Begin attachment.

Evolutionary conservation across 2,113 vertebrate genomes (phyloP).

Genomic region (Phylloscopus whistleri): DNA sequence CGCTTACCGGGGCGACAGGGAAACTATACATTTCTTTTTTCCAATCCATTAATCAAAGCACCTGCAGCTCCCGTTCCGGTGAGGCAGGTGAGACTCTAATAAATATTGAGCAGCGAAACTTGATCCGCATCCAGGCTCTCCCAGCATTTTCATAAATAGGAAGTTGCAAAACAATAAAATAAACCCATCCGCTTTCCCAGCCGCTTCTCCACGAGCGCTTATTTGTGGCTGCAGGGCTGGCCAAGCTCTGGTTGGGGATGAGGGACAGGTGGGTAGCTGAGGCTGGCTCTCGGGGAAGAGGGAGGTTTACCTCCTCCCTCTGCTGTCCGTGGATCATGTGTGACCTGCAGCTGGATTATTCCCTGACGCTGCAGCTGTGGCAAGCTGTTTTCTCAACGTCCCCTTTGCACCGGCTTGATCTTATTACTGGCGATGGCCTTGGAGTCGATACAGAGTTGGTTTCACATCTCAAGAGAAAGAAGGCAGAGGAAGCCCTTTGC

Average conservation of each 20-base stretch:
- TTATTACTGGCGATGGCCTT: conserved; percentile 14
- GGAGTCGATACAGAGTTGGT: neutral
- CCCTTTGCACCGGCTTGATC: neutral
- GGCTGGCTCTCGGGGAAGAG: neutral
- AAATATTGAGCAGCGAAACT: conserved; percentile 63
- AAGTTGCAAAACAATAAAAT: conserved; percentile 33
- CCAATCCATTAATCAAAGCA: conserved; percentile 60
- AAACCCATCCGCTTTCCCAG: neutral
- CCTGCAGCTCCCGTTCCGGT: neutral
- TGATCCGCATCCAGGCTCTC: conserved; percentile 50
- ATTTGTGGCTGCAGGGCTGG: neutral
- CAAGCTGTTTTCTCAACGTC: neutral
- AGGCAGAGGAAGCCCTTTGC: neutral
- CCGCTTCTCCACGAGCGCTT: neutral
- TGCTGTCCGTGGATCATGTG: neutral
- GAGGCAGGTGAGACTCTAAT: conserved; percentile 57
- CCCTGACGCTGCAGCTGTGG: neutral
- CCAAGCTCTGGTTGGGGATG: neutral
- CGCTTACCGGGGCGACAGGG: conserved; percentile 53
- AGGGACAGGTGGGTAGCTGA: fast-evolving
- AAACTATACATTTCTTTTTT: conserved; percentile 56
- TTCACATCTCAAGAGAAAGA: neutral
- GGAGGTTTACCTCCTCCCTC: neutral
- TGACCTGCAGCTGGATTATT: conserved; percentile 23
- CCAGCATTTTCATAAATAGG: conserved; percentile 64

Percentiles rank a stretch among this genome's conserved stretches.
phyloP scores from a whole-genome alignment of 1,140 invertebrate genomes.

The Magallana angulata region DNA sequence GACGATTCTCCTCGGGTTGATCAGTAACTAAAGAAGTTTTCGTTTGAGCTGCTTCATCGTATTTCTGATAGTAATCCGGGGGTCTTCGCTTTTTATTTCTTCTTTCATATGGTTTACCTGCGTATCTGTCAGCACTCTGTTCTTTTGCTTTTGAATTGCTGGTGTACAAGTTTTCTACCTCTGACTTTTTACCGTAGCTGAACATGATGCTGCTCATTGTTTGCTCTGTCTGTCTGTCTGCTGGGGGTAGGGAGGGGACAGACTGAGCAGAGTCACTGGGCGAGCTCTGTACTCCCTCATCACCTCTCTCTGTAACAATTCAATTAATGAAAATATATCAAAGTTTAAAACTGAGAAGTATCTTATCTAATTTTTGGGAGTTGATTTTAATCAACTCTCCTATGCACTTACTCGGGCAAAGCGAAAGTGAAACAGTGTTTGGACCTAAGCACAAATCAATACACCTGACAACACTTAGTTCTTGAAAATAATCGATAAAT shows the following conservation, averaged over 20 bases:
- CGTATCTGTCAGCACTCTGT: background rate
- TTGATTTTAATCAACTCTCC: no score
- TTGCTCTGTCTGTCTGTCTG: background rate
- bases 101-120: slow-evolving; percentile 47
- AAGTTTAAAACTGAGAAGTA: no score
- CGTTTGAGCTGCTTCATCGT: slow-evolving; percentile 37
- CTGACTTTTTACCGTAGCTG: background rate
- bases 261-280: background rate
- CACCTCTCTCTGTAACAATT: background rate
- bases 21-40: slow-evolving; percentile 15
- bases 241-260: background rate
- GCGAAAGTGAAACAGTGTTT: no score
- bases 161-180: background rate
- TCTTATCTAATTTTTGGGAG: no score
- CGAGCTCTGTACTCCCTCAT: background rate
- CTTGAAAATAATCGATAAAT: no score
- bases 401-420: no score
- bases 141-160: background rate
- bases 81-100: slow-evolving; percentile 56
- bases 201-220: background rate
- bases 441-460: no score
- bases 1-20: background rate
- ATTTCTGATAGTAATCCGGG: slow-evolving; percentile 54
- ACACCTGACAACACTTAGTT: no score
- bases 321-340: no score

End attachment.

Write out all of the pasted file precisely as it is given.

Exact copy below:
Evolutionary conservation across 2,113 vertebrate genomes (phyloP).

Genomic region (Phylloscopus whistleri): DNA sequence CGCTTACCGGGGCGACAGGGAAACTATACATTTCTTTTTTCCAATCCATTAATCAAAGCACCTGCAGCTCCCGTTCCGGTGAGGCAGGTGAGACTCTAATAAATATTGAGCAGCGAAACTTGATCCGCATCCAGGCTCTCCCAGCATTTTCATAAATAGGAAGTTGCAAAACAATAAAATAAACCCATCCGCTTTCCCAGCCGCTTCTCCACGAGCGCTTATTTGTGGCTGCAGGGCTGGCCAAGCTCTGGTTGGGGATGAGGGACAGGTGGGTAGCTGAGGCTGGCTCTCGGGGAAGAGGGAGGTTTACCTCCTCCCTCTGCTGTCCGTGGATCATGTGTGACCTGCAGCTGGATTATTCCCTGACGCTGCAGCTGTGGCAAGCTGTTTTCTCAACGTCCCCTTTGCACCGGCTTGATCTTATTACTGGCGATGGCCTTGGAGTCGATACAGAGTTGGTTTCACATCTCAAGAGAAAGAAGGCAGAGGAAGCCCTTTGC

Average conservation of each 20-base stretch:
- TTATTACTGGCGATGGCCTT: conserved; percentile 14
- GGAGTCGATACAGAGTTGGT: neutral
- CCCTTTGCACCGGCTTGATC: neutral
- GGCTGGCTCTCGGGGAAGAG: neutral
- AAATATTGAGCAGCGAAACT: conserved; percentile 63
- AAGTTGCAAAACAATAAAAT: conserved; percentile 33
- CCAATCCATTAATCAAAGCA: conserved; percentile 60
- AAACCCATCCGCTTTCCCAG: neutral
- CCTGCAGCTCCCGTTCCGGT: neutral
- TGATCCGCATCCAGGCTCTC: conserved; percentile 50
- ATTTGTGGCTGCAGGGCTGG: neutral
- CAAGCTGTTTTCTCAACGTC: neutral
- AGGCAGAGGAAGCCCTTTGC: neutral
- CCGCTTCTCCACGAGCGCTT: neutral
- TGCTGTCCGTGGATCATGTG: neutral
- GAGGCAGGTGAGACTCTAAT: conserved; percentile 57
- CCCTGACGCTGCAGCTGTGG: neutral
- CCAAGCTCTGGTTGGGGATG: neutral
- CGCTTACCGGGGCGACAGGG: conserved; percentile 53
- AGGGACAGGTGGGTAGCTGA: fast-evolving
- AAACTATACATTTCTTTTTT: conserved; percentile 56
- TTCACATCTCAAGAGAAAGA: neutral
- GGAGGTTTACCTCCTCCCTC: neutral
- TGACCTGCAGCTGGATTATT: conserved; percentile 23
- CCAGCATTTTCATAAATAGG: conserved; percentile 64

Percentiles rank a stretch among this genome's conserved stretches.
phyloP scores from a whole-genome alignment of 1,140 invertebrate genomes.

The Magallana angulata region DNA sequence GACGATTCTCCTCGGGTTGATCAGTAACTAAAGAAGTTTTCGTTTGAGCTGCTTCATCGTATTTCTGATAGTAATCCGGGGGTCTTCGCTTTTTATTTCTTCTTTCATATGGTTTACCTGCGTATCTGTCAGCACTCTGTTCTTTTGCTTTTGAATTGCTGGTGTACAAGTTTTCTACCTCTGACTTTTTACCGTAGCTGAACATGATGCTGCTCATTGTTTGCTCTGTCTGTCTGTCTGCTGGGGGTAGGGAGGGGACAGACTGAGCAGAGTCACTGGGCGAGCTCTGTACTCCCTCATCACCTCTCTCTGTAACAATTCAATTAATGAAAATATATCAAAGTTTAAAACTGAGAAGTATCTTATCTAATTTTTGGGAGTTGATTTTAATCAACTCTCCTATGCACTTACTCGGGCAAAGCGAAAGTGAAACAGTGTTTGGACCTAAGCACAAATCAATACACCTGACAACACTTAGTTCTTGAAAATAATCGATAAAT shows the following conservation, averaged over 20 bases:
- CGTATCTGTCAGCACTCTGT: background rate
- TTGATTTTAATCAACTCTCC: no score
- TTGCTCTGTCTGTCTGTCTG: background rate
- bases 101-120: slow-evolving; percentile 47
- AAGTTTAAAACTGAGAAGTA: no score
- CGTTTGAGCTGCTTCATCGT: slow-evolving; percentile 37
- CTGACTTTTTACCGTAGCTG: background rate
- bases 261-280: background rate
- CACCTCTCTCTGTAACAATT: background rate
- bases 21-40: slow-evolving; percentile 15
- bases 241-260: background rate
- GCGAAAGTGAAACAGTGTTT: no score
- bases 161-180: background rate
- TCTTATCTAATTTTTGGGAG: no score
- CGAGCTCTGTACTCCCTCAT: background rate
- CTTGAAAATAATCGATAAAT: no score
- bases 401-420: no score
- bases 141-160: background rate
- bases 81-100: slow-evolving; percentile 56
- bases 201-220: background rate
- bases 441-460: no score
- bases 1-20: background rate
- ATTTCTGATAGTAATCCGGG: slow-evolving; percentile 54
- ACACCTGACAACACTTAGTT: no score
- bases 321-340: no score